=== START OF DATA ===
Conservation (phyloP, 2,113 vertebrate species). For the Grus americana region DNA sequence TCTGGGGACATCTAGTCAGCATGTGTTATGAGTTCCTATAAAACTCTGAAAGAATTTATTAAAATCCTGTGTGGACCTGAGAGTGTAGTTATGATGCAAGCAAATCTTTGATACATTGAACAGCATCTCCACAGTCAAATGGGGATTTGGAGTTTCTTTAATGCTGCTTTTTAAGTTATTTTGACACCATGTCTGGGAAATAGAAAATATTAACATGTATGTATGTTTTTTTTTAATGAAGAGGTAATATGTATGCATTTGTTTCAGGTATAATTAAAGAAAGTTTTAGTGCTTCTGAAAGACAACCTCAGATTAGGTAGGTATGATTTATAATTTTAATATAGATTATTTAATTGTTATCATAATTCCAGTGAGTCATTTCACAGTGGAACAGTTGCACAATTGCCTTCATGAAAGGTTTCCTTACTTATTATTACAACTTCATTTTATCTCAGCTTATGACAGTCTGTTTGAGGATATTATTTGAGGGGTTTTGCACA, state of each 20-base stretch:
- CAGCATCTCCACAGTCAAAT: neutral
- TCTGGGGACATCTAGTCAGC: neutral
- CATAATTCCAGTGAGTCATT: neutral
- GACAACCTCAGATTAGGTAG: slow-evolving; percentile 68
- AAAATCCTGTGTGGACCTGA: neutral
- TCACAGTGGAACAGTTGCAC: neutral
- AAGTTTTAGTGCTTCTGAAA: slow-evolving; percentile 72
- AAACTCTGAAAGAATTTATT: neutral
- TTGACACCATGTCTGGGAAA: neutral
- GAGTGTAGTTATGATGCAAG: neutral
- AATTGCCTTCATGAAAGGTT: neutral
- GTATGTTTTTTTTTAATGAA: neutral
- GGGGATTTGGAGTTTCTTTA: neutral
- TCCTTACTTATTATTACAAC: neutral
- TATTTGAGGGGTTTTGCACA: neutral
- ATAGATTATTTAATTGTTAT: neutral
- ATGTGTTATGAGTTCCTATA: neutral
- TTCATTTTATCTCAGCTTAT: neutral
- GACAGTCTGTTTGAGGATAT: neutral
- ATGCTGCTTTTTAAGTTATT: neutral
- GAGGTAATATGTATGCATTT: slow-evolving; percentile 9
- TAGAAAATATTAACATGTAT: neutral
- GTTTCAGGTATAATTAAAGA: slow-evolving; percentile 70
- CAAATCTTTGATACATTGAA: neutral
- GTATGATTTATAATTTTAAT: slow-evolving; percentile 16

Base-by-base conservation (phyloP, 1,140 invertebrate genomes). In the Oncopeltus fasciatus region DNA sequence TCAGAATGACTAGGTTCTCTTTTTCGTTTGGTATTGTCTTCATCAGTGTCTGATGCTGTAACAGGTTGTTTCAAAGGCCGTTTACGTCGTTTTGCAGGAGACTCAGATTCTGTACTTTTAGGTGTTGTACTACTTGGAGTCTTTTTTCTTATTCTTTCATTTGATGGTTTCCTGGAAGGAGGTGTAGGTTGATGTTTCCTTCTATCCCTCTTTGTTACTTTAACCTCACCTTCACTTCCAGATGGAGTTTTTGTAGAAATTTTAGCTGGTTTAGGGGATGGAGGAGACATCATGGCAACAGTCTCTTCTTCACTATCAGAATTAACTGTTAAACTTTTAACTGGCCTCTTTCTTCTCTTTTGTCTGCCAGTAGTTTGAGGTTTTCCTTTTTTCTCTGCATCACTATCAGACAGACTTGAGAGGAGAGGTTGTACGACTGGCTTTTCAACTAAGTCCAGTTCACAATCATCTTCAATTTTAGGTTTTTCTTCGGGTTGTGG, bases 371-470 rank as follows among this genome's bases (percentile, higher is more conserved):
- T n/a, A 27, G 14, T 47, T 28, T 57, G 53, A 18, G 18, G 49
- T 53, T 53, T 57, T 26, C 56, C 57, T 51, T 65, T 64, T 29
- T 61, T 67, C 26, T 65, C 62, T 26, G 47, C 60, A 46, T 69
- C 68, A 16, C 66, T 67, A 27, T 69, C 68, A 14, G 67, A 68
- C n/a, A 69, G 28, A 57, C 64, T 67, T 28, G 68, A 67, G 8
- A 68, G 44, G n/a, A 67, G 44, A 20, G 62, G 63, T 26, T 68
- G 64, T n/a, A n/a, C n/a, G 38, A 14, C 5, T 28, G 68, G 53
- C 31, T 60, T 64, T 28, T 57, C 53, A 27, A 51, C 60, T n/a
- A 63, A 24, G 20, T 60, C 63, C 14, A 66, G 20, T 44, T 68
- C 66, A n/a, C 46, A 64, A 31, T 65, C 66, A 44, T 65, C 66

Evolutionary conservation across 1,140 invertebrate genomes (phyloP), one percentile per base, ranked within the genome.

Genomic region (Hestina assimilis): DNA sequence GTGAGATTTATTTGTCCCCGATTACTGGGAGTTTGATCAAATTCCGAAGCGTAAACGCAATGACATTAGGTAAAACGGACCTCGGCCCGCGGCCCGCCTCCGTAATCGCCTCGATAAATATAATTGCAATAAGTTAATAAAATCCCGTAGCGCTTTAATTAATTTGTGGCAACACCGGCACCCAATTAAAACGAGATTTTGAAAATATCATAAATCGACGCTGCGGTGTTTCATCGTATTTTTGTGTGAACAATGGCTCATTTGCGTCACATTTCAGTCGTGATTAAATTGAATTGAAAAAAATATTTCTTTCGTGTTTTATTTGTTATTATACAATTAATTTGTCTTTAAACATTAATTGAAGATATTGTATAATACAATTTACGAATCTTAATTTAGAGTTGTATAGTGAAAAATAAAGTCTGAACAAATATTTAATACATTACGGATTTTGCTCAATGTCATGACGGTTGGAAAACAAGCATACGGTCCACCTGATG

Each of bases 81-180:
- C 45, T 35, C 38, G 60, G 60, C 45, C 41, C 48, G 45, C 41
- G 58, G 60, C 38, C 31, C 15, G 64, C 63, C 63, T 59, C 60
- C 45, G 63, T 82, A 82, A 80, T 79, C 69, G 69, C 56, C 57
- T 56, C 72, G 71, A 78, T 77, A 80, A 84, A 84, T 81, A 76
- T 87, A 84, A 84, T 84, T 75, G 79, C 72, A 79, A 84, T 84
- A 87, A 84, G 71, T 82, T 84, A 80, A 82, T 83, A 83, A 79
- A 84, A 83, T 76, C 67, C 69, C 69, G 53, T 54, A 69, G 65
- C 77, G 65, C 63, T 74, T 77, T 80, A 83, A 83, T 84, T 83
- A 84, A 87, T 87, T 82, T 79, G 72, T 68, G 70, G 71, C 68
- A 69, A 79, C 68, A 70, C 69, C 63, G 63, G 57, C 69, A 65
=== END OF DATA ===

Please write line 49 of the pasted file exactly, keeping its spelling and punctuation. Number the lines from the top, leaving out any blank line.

- A 84, A 87, T 87, T 82, T 79, G 72, T 68, G 70, G 71, C 68